Hue Jackson, Cleveland Browns are changing the game on minority hiring
He’s worked to hire the best candidates on his staff, and three of them happen to be minorities.
The pipeline is all but dry.
Look, as Hue Jackson has, at the numbers. This season, there are only four African-American offensive coordinators and only one, the Tennessee Titans’ Terry Robiskie, will call plays. There is only one African-American quarterbacks coach.
After the 2015 season, there were seven head-coaching vacancies. All seven were filled by men who had experience on the offensive side of the ball. Mike Mularky, Chip Kelly and Jackson had prior head-coaching experience, while Doug Pederson, Ben McAdoo, Adam Gase and Dirk Koetter had been offensive coordinators in 2015.
“My question to you is how on offense is there going to be another potential head-coaching candidate?” Jackson said. “There isn’t. So we have to do something to help bridge this gap, and it’s incumbent upon us all, because Coach [Marvin] Lewis did it. He put his money where his mouth was with me.”
Lewis gave Jackson a shot in 2014, turning over his Cincinnati Bengals offense to Jackson three years after hiring the former Oakland Raiders head coach to be his assistant defensive backs coach.
After the Browns hired Jackson in January to be its eighth head coach since Cleveland returned to the National Football League in 1999, Jackson assembled a coaching staff with minorities in the most important positions. Jackson hired former Indianapolis Colts offensive coordinator Pep Hamilton to be his associate head coach for offense and quarterbacks coach, making Hamilton the only African-American quarterbacks coach in the league this season. Jackson hired former Tennessee defensive coordinator Ray Horton to be his defensive coordinator and former Minnesota Vikings running backs coach Kirby Wilson to be his run-game coordinator and running backs coach.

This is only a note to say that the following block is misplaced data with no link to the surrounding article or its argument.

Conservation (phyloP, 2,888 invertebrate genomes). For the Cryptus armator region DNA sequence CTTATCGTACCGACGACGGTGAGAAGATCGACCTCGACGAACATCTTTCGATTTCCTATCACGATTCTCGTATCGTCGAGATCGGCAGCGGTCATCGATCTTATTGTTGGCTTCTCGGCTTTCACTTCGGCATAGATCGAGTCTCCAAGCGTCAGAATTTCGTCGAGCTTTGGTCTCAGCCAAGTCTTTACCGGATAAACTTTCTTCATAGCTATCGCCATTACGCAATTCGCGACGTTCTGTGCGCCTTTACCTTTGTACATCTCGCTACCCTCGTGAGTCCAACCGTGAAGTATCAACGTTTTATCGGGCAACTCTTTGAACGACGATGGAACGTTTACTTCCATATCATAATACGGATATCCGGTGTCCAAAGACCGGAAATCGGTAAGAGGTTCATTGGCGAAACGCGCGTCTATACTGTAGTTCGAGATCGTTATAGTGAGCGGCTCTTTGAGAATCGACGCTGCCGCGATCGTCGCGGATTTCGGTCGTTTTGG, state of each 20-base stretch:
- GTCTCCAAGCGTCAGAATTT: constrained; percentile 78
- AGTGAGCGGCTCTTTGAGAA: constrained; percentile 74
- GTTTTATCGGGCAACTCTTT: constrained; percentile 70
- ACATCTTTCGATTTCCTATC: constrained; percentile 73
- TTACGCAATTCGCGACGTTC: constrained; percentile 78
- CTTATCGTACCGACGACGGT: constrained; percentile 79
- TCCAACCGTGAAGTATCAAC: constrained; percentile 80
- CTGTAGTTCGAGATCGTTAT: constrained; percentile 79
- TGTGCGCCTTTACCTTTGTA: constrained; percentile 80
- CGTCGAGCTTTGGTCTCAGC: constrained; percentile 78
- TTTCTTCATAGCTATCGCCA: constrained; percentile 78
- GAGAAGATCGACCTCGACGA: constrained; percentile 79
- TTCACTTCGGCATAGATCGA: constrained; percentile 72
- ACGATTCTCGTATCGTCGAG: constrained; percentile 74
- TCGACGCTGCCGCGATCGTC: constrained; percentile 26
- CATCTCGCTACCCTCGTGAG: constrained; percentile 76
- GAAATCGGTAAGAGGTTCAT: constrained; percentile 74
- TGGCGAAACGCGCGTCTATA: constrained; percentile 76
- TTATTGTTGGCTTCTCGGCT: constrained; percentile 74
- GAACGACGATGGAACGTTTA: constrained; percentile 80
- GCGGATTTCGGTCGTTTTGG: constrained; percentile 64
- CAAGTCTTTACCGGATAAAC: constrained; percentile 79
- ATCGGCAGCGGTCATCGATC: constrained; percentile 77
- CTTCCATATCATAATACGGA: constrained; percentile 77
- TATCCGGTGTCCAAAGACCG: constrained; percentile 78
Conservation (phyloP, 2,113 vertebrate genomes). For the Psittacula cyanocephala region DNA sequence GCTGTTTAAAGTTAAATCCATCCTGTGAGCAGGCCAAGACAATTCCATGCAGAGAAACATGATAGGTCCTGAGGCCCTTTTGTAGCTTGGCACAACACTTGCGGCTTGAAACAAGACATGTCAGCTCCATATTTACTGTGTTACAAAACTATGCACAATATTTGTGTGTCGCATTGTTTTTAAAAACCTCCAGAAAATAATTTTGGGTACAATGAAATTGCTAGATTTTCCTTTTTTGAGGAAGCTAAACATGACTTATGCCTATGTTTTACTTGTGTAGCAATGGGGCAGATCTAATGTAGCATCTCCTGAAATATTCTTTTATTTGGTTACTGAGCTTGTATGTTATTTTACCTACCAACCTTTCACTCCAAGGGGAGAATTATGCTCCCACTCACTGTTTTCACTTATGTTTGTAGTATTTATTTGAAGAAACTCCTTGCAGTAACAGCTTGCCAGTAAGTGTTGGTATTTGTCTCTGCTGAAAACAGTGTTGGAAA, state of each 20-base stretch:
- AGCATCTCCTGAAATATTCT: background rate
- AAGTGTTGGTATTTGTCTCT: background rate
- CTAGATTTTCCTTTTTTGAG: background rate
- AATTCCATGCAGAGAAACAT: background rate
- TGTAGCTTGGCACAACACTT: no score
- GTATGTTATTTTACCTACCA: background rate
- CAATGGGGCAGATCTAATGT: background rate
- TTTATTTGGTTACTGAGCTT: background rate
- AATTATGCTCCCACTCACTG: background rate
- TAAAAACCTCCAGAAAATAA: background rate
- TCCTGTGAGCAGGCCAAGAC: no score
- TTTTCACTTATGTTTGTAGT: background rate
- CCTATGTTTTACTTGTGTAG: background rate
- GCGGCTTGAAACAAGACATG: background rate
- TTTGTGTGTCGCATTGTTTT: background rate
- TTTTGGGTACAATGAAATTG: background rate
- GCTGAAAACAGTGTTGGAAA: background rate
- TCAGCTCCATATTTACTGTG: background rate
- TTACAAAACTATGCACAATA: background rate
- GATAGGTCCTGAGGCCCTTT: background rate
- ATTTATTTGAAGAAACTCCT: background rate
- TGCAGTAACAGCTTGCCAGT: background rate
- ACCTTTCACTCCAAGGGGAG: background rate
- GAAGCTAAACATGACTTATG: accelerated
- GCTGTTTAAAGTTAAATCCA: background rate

“There was a time when I was sitting there putting stuff together and going, ‘I hope people don’t see this the wrong way,'” Jackson said. He knew how it might look, he just didn’t care.
“The beautiful part of it is the people within our organization didn’t blink,” Jackson said. “It was never questioned, ‘Hue, you’re acquiring too many minorities,’ or, ‘what are you doing, the people who are in the majority of the lead positions are men of color.’
“I do think it’s one of my responsibilities to give back, but as I told many minority coaches, ‘I’m going to give back if you’re good at what you do. I just can’t hand you a job. You have to be one of the best at what you do.’ This is the National Football League, and those three guys, to me, are the best at what they do.”
But being the best doesn’t always matter.